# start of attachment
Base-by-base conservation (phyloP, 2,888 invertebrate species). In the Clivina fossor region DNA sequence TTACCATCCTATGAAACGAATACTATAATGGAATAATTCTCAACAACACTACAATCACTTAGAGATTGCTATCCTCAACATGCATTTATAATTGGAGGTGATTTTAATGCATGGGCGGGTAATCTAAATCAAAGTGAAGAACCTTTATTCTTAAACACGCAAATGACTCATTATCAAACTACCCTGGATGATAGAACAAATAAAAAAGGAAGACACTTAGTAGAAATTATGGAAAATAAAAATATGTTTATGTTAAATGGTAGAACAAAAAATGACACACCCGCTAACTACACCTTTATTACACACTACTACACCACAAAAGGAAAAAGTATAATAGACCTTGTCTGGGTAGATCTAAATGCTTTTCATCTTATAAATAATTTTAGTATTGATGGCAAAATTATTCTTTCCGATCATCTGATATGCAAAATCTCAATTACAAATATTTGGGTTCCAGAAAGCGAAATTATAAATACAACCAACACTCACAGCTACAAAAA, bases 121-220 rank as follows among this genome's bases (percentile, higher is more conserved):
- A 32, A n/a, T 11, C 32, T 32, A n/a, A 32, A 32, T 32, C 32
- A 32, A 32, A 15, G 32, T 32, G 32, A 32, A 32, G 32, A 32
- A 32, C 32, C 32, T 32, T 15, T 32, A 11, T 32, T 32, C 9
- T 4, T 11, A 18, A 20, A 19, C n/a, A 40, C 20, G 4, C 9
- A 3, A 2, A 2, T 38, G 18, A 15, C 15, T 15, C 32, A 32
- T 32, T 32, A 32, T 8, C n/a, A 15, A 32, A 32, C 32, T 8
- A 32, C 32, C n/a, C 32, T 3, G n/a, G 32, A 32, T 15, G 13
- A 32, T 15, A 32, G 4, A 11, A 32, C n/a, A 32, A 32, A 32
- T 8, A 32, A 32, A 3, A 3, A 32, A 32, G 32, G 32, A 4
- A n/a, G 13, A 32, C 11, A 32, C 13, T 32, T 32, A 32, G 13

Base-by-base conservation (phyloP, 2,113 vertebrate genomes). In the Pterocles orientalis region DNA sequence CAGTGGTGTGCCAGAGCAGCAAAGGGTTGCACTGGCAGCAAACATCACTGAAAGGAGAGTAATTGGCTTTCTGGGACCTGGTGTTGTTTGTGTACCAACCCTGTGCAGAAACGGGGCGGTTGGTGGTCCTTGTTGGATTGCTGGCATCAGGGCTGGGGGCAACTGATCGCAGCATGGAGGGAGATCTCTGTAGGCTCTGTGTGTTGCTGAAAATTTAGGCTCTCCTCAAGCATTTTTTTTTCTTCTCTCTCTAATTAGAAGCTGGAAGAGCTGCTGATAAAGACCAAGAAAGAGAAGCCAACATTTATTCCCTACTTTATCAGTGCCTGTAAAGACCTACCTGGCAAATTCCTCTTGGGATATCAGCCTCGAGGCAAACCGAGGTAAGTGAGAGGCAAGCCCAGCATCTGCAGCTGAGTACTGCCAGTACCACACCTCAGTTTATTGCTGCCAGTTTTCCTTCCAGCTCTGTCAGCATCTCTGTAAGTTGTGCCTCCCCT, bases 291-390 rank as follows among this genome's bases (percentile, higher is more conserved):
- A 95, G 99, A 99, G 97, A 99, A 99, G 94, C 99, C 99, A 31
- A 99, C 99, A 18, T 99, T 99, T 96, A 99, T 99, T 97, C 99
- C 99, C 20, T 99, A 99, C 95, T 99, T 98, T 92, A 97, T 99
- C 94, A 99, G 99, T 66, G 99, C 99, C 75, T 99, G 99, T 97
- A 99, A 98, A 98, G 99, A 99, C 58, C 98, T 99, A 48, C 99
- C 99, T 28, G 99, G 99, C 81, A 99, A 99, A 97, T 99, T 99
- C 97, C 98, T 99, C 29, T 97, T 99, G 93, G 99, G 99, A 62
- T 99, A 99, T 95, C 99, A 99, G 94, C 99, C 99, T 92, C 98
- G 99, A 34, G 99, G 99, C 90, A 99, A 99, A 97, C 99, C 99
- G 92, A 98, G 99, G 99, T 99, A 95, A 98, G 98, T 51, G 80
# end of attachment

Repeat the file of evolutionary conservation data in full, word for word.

Base-by-base conservation (phyloP, 2,888 invertebrate species). In the Clivina fossor region DNA sequence TTACCATCCTATGAAACGAATACTATAATGGAATAATTCTCAACAACACTACAATCACTTAGAGATTGCTATCCTCAACATGCATTTATAATTGGAGGTGATTTTAATGCATGGGCGGGTAATCTAAATCAAAGTGAAGAACCTTTATTCTTAAACACGCAAATGACTCATTATCAAACTACCCTGGATGATAGAACAAATAAAAAAGGAAGACACTTAGTAGAAATTATGGAAAATAAAAATATGTTTATGTTAAATGGTAGAACAAAAAATGACACACCCGCTAACTACACCTTTATTACACACTACTACACCACAAAAGGAAAAAGTATAATAGACCTTGTCTGGGTAGATCTAAATGCTTTTCATCTTATAAATAATTTTAGTATTGATGGCAAAATTATTCTTTCCGATCATCTGATATGCAAAATCTCAATTACAAATATTTGGGTTCCAGAAAGCGAAATTATAAATACAACCAACACTCACAGCTACAAAAA, bases 121-220 rank as follows among this genome's bases (percentile, higher is more conserved):
- A 32, A n/a, T 11, C 32, T 32, A n/a, A 32, A 32, T 32, C 32
- A 32, A 32, A 15, G 32, T 32, G 32, A 32, A 32, G 32, A 32
- A 32, C 32, C 32, T 32, T 15, T 32, A 11, T 32, T 32, C 9
- T 4, T 11, A 18, A 20, A 19, C n/a, A 40, C 20, G 4, C 9
- A 3, A 2, A 2, T 38, G 18, A 15, C 15, T 15, C 32, A 32
- T 32, T 32, A 32, T 8, C n/a, A 15, A 32, A 32, C 32, T 8
- A 32, C 32, C n/a, C 32, T 3, G n/a, G 32, A 32, T 15, G 13
- A 32, T 15, A 32, G 4, A 11, A 32, C n/a, A 32, A 32, A 32
- T 8, A 32, A 32, A 3, A 3, A 32, A 32, G 32, G 32, A 4
- A n/a, G 13, A 32, C 11, A 32, C 13, T 32, T 32, A 32, G 13

Base-by-base conservation (phyloP, 2,113 vertebrate genomes). In the Pterocles orientalis region DNA sequence CAGTGGTGTGCCAGAGCAGCAAAGGGTTGCACTGGCAGCAAACATCACTGAAAGGAGAGTAATTGGCTTTCTGGGACCTGGTGTTGTTTGTGTACCAACCCTGTGCAGAAACGGGGCGGTTGGTGGTCCTTGTTGGATTGCTGGCATCAGGGCTGGGGGCAACTGATCGCAGCATGGAGGGAGATCTCTGTAGGCTCTGTGTGTTGCTGAAAATTTAGGCTCTCCTCAAGCATTTTTTTTTCTTCTCTCTCTAATTAGAAGCTGGAAGAGCTGCTGATAAAGACCAAGAAAGAGAAGCCAACATTTATTCCCTACTTTATCAGTGCCTGTAAAGACCTACCTGGCAAATTCCTCTTGGGATATCAGCCTCGAGGCAAACCGAGGTAAGTGAGAGGCAAGCCCAGCATCTGCAGCTGAGTACTGCCAGTACCACACCTCAGTTTATTGCTGCCAGTTTTCCTTCCAGCTCTGTCAGCATCTCTGTAAGTTGTGCCTCCCCT, bases 291-390 rank as follows among this genome's bases (percentile, higher is more conserved):
- A 95, G 99, A 99, G 97, A 99, A 99, G 94, C 99, C 99, A 31
- A 99, C 99, A 18, T 99, T 99, T 96, A 99, T 99, T 97, C 99
- C 99, C 20, T 99, A 99, C 95, T 99, T 98, T 92, A 97, T 99
- C 94, A 99, G 99, T 66, G 99, C 99, C 75, T 99, G 99, T 97
- A 99, A 98, A 98, G 99, A 99, C 58, C 98, T 99, A 48, C 99
- C 99, T 28, G 99, G 99, C 81, A 99, A 99, A 97, T 99, T 99
- C 97, C 98, T 99, C 29, T 97, T 99, G 93, G 99, G 99, A 62
- T 99, A 99, T 95, C 99, A 99, G 94, C 99, C 99, T 92, C 98
- G 99, A 34, G 99, G 99, C 90, A 99, A 99, A 97, C 99, C 99
- G 92, A 98, G 99, G 99, T 99, A 95, A 98, G 98, T 51, G 80